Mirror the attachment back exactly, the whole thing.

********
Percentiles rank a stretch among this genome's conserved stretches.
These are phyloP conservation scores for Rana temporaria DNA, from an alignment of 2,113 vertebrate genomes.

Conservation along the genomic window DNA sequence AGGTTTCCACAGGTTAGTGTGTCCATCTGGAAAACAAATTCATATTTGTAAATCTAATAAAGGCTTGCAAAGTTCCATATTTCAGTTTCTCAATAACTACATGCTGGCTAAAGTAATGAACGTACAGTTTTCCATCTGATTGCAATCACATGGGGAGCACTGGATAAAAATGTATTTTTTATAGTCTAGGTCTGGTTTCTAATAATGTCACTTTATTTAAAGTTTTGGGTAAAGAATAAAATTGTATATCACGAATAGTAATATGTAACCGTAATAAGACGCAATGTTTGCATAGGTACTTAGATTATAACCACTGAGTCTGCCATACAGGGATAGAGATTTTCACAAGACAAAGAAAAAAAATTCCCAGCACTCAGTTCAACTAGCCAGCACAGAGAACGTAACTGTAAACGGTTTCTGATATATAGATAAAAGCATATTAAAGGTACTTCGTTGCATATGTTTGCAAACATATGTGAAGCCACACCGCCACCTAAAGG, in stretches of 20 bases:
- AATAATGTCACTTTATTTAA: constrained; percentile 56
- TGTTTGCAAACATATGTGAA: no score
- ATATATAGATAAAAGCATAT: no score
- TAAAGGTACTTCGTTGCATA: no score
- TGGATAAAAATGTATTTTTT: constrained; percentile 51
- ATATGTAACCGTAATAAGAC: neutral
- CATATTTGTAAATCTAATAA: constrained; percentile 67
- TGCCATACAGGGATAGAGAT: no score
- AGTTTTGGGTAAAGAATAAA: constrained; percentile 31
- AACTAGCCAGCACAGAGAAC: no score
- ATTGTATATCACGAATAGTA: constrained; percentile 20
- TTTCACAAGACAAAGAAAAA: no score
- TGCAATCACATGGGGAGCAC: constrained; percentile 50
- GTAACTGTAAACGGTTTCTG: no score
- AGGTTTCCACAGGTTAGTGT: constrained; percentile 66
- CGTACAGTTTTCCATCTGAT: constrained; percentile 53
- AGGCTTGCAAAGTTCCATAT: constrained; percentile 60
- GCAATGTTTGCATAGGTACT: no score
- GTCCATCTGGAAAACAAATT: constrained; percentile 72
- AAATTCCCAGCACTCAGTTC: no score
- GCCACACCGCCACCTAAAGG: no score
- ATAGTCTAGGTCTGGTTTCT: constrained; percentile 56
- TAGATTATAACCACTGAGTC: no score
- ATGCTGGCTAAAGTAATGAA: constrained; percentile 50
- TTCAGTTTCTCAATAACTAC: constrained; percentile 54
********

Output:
Percentiles rank a stretch among this genome's conserved stretches.
These are phyloP conservation scores for Rana temporaria DNA, from an alignment of 2,113 vertebrate genomes.

Conservation along the genomic window DNA sequence AGGTTTCCACAGGTTAGTGTGTCCATCTGGAAAACAAATTCATATTTGTAAATCTAATAAAGGCTTGCAAAGTTCCATATTTCAGTTTCTCAATAACTACATGCTGGCTAAAGTAATGAACGTACAGTTTTCCATCTGATTGCAATCACATGGGGAGCACTGGATAAAAATGTATTTTTTATAGTCTAGGTCTGGTTTCTAATAATGTCACTTTATTTAAAGTTTTGGGTAAAGAATAAAATTGTATATCACGAATAGTAATATGTAACCGTAATAAGACGCAATGTTTGCATAGGTACTTAGATTATAACCACTGAGTCTGCCATACAGGGATAGAGATTTTCACAAGACAAAGAAAAAAAATTCCCAGCACTCAGTTCAACTAGCCAGCACAGAGAACGTAACTGTAAACGGTTTCTGATATATAGATAAAAGCATATTAAAGGTACTTCGTTGCATATGTTTGCAAACATATGTGAAGCCACACCGCCACCTAAAGG, in stretches of 20 bases:
- AATAATGTCACTTTATTTAA: constrained; percentile 56
- TGTTTGCAAACATATGTGAA: no score
- ATATATAGATAAAAGCATAT: no score
- TAAAGGTACTTCGTTGCATA: no score
- TGGATAAAAATGTATTTTTT: constrained; percentile 51
- ATATGTAACCGTAATAAGAC: neutral
- CATATTTGTAAATCTAATAA: constrained; percentile 67
- TGCCATACAGGGATAGAGAT: no score
- AGTTTTGGGTAAAGAATAAA: constrained; percentile 31
- AACTAGCCAGCACAGAGAAC: no score
- ATTGTATATCACGAATAGTA: constrained; percentile 20
- TTTCACAAGACAAAGAAAAA: no score
- TGCAATCACATGGGGAGCAC: constrained; percentile 50
- GTAACTGTAAACGGTTTCTG: no score
- AGGTTTCCACAGGTTAGTGT: constrained; percentile 66
- CGTACAGTTTTCCATCTGAT: constrained; percentile 53
- AGGCTTGCAAAGTTCCATAT: constrained; percentile 60
- GCAATGTTTGCATAGGTACT: no score
- GTCCATCTGGAAAACAAATT: constrained; percentile 72
- AAATTCCCAGCACTCAGTTC: no score
- GCCACACCGCCACCTAAAGG: no score
- ATAGTCTAGGTCTGGTTTCT: constrained; percentile 56
- TAGATTATAACCACTGAGTC: no score
- ATGCTGGCTAAAGTAATGAA: constrained; percentile 50
- TTCAGTTTCTCAATAACTAC: constrained; percentile 54